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McCain’s Hail Mary Gets Called Back

September 26, 2008

The Hail Mary has failed, someone on the offensive lines been nabbed for holding.  John McCain will debate Barack Obama tonight in Mississippi.

That is the lower-level NEWS BREAK.

The Bigger picture comes from a careful reading of his statement, released lat this morning:

Full McCain statement:

John McCain's decision to suspend his campaign was made in the hopes that politics could be set aside to address our economic crisis.

In response, Americans saw a familiar spectacle in Washington. At a moment of crisis that threatened the economic security of American families, Washington played the blame game rather than work together to find a solution that would avert a collapse of financial markets
without squandering hundreds of billions of taxpayers' money to bailout bankers and brokers who bet their fortunes on unsafe lending practices.

Both parties in both houses of Congress and the administration needed to come together to find a solution that would deserve the trust of the American people. And while there were attempts to do that, much of yesterday was spent fighting over who would get the credit for a
deal and who would get the blame for failure. There was no deal or offer yesterday that had a majority of support in Congress. There was no deal yesterday that included adequate protections for the taxpayers. It is not enough to cut deals behind closed doors and then try to force it on the rest of Congress — especially when it amounts to thousands of dollars for every American family.

The difference between Barack Obama and John McCain was apparent during the White House meeting yesterday where Barack Obama's priority was political posturing in his opening monologue defending the package as it stands. John McCain listened to all sides so he could help focus the debate on finding a bipartisan resolution that is in the interest of taxpayers and homeowners. The Democratic interests stood together in opposition to an agreement that would accommodate additional taxpayer protections.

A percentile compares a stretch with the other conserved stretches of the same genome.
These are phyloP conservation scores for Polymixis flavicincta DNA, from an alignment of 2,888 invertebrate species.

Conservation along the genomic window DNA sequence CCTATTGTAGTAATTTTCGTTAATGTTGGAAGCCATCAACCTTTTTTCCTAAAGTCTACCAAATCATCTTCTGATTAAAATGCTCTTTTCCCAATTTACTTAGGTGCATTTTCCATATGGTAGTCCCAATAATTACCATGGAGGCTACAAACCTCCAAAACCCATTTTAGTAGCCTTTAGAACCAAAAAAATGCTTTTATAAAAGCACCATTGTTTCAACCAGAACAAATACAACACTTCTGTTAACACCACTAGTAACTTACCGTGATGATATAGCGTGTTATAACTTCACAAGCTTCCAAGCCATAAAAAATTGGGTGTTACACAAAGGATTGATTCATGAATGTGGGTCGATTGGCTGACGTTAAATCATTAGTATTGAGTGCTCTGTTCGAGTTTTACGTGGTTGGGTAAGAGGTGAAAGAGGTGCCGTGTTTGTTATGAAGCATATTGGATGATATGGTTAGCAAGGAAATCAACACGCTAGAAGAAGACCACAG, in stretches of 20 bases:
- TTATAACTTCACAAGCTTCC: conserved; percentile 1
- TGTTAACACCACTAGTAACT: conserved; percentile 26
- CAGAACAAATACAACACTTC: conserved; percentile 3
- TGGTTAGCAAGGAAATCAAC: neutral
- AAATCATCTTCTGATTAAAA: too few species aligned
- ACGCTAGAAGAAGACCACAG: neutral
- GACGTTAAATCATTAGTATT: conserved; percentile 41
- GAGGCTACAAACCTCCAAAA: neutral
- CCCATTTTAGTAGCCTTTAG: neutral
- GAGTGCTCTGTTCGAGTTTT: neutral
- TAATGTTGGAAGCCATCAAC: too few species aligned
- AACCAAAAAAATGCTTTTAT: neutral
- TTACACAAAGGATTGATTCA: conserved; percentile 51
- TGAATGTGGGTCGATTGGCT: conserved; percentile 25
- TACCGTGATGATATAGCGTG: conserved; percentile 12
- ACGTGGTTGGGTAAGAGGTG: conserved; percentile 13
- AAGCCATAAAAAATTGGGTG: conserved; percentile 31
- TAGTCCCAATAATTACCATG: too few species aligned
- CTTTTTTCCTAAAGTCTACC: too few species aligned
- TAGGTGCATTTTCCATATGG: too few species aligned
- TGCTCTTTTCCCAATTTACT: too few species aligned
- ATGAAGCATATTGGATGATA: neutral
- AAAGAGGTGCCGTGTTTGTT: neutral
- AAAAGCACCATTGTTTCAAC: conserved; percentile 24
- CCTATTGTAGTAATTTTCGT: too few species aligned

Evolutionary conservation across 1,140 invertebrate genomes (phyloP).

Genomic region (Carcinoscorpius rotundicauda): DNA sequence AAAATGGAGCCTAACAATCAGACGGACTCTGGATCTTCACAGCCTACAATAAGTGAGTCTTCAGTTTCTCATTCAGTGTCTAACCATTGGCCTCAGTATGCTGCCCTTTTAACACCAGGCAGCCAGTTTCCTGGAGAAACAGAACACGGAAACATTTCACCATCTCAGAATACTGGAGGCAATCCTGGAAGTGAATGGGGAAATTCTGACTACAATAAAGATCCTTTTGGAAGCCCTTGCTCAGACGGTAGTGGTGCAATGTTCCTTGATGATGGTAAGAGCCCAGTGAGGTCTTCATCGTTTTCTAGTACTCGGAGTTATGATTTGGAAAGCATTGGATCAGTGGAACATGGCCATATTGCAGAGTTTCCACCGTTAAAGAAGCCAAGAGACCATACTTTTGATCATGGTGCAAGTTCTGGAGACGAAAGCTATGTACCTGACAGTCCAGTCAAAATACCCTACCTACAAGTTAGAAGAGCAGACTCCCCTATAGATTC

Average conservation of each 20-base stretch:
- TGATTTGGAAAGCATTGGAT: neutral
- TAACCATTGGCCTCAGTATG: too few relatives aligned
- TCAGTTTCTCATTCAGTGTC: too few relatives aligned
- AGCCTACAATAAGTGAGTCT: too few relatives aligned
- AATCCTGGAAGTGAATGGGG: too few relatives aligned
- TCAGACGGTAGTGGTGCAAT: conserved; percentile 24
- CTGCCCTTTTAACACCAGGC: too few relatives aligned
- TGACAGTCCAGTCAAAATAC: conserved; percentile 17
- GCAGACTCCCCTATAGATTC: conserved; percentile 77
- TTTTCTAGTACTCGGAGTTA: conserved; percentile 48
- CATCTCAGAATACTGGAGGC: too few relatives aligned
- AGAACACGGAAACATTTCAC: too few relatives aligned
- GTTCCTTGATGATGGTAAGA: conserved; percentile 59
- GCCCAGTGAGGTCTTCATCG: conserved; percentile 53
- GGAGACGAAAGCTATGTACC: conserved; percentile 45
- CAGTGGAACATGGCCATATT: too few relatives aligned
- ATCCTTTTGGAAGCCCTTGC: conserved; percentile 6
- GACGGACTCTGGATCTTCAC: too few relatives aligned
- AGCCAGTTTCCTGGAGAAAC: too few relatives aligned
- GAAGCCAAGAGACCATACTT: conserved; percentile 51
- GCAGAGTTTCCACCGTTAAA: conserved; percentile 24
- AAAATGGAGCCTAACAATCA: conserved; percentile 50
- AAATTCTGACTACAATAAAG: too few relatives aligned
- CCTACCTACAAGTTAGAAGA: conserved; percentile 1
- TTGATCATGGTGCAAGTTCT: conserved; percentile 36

Senator McCain has spent the morning talking to members of the Administration, members of the Senate, and members of the House. He is optimistic that there has been significant progress toward a bipartisan agreement now that there is a framework for all parties to be
represented in negotiations, including Representative Blunt as a designated negotiator for House Republicans. The McCain campaign is resuming all activities and the Senator will travel to the debate this afternoon. Following the debate, he will return to Washington to ensure
that all voices and interests are represented in the final agreement, especially those of taxpayers and homeowners.

If
you didn't notice, that statement was an attempt to raise McCain's
cache as a leader in crisis and economically understanding.  Both, of
course, could not be further from the truth.  From all reports, of a
less than purely Republican in nature, John McCain has done little to
nothing to aid in Congresses deliberations on the bailout; and what
influence he may have had has been negative.  Upon exiting the White
House on Thursday night, what accord had been made is now demolished.

But
what do we get from McCain today, nonsense about Barack Obama's
political posturing.  Substantive discussion on where we go from here.
No.  What his actual opinion of the bailout is. No. Instead he has
tried to score points (political points!)

I wonder if he's even read the proposals yet? Or, will he upon questioning have to admit, again, to a lack of knowledge. But whatever the outcome, we must know this.  John McCain blinked – he played this week like he was holding a Royal Flush, and all he had was a pair of twos.

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